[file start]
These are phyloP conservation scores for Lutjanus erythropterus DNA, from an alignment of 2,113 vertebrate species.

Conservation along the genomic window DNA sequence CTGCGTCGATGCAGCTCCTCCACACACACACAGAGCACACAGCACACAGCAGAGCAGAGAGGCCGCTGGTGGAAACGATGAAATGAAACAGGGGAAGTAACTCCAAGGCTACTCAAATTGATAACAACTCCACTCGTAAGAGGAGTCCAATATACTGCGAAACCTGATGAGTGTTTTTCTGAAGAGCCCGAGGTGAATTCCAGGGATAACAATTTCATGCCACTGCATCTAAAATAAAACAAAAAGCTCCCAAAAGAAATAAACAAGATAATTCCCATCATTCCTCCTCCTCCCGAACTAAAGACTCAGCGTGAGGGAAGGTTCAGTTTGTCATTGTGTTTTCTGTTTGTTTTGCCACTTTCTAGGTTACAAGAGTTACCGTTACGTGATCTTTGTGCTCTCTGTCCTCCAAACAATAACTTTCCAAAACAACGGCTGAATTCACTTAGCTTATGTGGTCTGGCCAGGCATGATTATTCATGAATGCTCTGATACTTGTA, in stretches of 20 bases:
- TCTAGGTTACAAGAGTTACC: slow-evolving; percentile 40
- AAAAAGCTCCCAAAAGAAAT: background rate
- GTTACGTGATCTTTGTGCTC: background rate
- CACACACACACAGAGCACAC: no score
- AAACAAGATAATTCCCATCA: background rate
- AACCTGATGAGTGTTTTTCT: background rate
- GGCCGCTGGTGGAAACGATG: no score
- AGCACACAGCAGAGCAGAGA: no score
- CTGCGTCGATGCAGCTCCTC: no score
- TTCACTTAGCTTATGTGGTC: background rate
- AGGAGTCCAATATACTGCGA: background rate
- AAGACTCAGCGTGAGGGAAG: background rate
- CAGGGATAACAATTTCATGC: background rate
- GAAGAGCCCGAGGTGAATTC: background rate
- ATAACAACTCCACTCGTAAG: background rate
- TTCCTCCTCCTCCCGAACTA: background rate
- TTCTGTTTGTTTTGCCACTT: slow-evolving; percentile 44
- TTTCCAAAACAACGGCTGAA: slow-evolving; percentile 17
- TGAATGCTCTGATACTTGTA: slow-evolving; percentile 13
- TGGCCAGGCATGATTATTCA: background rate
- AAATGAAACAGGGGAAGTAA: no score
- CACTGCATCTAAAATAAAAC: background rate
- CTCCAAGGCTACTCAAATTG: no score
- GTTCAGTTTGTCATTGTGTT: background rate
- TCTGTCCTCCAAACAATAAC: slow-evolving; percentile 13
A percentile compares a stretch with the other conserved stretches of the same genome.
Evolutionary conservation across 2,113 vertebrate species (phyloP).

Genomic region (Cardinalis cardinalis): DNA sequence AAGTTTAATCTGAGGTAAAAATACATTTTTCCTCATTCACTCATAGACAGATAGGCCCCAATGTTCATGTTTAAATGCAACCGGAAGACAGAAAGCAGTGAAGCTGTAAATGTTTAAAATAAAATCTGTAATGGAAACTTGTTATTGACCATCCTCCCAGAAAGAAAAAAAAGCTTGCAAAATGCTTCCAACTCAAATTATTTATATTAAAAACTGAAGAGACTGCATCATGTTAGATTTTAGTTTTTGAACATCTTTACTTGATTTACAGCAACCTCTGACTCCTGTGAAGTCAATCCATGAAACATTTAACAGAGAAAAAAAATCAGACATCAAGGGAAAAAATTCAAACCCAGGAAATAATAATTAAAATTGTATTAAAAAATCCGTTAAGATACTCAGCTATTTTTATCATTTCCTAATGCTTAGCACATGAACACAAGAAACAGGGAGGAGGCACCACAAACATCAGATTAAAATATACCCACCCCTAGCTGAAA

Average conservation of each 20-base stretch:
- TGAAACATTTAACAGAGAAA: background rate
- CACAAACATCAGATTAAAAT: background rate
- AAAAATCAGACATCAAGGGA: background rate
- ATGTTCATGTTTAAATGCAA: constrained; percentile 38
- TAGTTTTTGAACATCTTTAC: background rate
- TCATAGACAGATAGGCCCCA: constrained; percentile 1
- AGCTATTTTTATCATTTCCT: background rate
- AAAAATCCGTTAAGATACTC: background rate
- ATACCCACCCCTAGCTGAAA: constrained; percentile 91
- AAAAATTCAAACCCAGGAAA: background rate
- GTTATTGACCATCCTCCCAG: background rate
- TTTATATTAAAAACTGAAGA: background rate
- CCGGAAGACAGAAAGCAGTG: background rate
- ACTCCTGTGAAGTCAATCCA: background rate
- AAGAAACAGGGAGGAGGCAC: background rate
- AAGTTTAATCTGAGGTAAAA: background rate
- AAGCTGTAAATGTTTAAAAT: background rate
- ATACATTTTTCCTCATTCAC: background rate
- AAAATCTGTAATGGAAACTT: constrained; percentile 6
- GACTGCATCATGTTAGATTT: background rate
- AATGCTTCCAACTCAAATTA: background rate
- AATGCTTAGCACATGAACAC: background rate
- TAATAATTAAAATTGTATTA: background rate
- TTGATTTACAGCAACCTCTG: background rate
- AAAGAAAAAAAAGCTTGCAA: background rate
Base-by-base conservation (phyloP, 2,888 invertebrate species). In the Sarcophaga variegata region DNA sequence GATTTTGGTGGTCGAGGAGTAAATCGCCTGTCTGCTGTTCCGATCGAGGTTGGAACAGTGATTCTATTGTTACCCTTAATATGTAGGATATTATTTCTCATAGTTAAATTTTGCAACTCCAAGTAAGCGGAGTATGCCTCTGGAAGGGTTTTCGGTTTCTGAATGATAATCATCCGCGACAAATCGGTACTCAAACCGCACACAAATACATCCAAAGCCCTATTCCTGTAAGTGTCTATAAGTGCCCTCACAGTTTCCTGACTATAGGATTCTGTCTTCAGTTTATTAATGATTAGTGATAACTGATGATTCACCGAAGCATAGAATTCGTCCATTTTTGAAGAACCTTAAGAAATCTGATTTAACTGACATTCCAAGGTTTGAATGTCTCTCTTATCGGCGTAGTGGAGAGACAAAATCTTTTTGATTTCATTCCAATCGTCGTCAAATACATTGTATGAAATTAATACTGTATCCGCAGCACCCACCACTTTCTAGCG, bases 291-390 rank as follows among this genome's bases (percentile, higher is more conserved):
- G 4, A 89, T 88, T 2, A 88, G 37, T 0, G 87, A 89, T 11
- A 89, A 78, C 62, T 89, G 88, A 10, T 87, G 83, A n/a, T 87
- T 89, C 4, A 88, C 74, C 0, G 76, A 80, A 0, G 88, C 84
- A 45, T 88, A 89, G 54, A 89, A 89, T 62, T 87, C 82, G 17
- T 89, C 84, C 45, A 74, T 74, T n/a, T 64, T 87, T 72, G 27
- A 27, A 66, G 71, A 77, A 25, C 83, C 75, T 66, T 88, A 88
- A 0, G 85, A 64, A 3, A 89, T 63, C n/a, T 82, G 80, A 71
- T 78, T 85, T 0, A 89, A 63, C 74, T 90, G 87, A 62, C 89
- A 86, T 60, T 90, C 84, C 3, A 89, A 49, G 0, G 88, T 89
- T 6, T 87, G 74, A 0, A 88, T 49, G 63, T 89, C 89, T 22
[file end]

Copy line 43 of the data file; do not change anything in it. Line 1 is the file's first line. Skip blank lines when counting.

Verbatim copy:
- TTTATATTAAAAACTGAAGA: background rate